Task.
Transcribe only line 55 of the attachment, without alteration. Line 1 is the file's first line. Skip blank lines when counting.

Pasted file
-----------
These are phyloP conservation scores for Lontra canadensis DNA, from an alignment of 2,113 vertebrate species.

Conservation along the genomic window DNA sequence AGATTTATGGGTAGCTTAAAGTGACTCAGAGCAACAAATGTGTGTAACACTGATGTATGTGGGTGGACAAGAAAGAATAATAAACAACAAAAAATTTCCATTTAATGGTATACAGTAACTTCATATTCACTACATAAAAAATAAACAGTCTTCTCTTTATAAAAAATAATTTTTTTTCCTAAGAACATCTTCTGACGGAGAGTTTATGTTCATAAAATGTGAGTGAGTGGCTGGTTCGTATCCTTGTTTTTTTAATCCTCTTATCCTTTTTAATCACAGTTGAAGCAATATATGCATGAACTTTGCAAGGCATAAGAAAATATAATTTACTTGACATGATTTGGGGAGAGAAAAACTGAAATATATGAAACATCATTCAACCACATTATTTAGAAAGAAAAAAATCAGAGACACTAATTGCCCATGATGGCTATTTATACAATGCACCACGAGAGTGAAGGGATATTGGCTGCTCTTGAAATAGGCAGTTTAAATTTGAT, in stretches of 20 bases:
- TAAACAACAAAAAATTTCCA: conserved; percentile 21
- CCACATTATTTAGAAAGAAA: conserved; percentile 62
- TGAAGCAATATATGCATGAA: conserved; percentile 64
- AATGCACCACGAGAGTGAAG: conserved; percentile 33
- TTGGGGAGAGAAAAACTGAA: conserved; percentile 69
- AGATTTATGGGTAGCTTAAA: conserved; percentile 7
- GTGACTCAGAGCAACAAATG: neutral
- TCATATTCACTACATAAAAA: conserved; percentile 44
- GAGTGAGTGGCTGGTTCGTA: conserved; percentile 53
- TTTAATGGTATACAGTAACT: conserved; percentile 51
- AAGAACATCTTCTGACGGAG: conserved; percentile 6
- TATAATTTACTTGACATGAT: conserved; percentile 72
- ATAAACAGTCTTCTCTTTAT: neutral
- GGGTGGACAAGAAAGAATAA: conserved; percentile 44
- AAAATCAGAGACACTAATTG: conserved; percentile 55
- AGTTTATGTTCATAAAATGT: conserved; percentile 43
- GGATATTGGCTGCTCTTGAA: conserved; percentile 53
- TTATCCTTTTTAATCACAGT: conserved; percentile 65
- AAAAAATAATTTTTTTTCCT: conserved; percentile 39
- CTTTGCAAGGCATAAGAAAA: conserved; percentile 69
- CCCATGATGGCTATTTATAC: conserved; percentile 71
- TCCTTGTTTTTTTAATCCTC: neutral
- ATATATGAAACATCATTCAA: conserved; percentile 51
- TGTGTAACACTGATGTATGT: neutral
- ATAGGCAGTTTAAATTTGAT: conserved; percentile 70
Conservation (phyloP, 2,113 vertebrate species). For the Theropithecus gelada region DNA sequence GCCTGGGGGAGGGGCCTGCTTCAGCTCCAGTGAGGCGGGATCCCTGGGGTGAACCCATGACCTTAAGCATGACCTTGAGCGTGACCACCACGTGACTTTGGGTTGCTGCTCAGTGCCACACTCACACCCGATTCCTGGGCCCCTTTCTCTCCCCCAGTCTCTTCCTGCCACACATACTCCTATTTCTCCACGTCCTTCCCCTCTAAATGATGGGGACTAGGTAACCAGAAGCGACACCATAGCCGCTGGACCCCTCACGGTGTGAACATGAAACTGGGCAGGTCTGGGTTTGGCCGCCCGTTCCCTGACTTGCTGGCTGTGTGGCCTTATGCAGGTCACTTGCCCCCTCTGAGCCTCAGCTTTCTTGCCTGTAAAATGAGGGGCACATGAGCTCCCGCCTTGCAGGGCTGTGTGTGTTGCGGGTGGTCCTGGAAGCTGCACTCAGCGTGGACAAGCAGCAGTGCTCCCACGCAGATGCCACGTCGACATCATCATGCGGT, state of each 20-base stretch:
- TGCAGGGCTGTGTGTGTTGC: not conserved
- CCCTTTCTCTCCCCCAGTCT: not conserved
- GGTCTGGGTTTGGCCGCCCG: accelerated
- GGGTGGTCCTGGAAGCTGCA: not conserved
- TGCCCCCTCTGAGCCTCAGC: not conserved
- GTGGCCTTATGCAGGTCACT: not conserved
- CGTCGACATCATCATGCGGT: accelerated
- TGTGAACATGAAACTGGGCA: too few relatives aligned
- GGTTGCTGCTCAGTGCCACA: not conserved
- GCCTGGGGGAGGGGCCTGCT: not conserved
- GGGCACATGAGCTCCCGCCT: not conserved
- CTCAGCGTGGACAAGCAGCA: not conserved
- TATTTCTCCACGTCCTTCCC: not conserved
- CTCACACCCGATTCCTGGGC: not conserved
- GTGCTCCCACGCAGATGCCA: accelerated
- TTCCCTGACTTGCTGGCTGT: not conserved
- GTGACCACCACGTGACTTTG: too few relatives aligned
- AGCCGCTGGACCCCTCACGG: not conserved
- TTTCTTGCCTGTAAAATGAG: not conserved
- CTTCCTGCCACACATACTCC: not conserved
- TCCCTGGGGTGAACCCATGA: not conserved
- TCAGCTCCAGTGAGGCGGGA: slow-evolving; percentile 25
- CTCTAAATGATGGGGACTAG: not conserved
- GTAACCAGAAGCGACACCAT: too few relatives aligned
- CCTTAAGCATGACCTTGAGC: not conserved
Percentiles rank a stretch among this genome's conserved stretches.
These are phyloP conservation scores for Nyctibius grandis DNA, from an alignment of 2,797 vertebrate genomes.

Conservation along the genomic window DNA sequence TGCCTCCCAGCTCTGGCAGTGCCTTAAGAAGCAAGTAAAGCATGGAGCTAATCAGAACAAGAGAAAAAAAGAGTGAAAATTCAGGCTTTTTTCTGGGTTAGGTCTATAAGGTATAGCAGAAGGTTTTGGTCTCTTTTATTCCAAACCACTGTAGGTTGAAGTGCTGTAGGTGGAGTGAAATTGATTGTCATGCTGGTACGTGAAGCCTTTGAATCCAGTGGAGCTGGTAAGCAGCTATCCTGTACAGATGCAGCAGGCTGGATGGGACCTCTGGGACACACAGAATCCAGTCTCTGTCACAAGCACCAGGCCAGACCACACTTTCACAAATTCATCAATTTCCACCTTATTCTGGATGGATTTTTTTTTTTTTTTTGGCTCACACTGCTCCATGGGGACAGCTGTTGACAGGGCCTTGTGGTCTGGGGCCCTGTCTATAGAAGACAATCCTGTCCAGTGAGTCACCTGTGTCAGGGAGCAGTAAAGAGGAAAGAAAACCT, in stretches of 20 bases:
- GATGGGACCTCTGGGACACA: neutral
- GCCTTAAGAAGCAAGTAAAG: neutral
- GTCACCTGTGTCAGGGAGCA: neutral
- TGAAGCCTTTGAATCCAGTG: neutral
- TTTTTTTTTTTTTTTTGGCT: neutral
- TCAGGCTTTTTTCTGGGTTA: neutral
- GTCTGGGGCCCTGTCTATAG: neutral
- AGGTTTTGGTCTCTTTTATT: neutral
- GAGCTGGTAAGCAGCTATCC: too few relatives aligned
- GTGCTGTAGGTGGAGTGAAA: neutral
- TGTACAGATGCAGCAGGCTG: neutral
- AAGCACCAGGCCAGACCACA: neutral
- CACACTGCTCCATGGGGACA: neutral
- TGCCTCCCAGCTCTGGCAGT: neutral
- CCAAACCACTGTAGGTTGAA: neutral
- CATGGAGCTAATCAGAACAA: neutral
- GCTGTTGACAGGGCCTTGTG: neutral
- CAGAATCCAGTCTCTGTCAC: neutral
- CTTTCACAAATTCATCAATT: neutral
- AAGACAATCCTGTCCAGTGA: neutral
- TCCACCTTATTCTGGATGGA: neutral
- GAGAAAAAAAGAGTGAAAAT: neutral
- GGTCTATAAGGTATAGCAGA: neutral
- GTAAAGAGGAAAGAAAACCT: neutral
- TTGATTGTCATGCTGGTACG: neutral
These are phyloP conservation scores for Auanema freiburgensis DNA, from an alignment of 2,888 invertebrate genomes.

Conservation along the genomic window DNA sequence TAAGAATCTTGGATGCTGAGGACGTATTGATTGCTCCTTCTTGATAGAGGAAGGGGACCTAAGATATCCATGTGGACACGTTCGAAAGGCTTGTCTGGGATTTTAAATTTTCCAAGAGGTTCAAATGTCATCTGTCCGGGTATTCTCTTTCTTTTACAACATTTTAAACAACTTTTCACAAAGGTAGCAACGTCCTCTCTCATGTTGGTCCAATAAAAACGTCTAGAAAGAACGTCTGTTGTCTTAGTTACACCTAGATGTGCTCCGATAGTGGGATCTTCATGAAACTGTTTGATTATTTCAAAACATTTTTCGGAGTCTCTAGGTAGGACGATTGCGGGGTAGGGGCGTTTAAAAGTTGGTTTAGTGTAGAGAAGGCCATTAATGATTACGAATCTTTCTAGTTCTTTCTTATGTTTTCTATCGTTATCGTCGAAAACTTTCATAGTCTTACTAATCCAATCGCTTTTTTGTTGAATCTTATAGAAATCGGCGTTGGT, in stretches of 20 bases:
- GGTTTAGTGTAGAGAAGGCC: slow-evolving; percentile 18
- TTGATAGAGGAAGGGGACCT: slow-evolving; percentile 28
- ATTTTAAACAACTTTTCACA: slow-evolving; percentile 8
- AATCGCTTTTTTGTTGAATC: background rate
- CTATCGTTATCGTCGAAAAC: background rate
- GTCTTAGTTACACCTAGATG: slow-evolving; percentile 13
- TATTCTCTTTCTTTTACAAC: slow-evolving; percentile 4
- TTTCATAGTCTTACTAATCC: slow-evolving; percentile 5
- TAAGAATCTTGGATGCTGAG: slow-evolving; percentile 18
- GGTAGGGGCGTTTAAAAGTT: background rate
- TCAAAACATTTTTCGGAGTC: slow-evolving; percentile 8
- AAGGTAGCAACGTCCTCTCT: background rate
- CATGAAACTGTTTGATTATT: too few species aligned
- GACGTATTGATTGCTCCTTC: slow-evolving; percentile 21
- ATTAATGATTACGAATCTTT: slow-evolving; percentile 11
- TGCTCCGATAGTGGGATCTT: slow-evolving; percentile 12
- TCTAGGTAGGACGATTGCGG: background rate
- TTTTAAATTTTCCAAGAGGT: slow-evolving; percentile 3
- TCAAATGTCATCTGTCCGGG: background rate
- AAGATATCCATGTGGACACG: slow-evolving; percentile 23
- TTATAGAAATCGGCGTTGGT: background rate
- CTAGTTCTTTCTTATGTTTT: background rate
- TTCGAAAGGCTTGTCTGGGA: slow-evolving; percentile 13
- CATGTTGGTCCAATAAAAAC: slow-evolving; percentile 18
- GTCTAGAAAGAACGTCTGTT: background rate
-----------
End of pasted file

These are phyloP conservation scores for Nyctibius grandis DNA, from an alignment of 2,797 vertebrate genomes.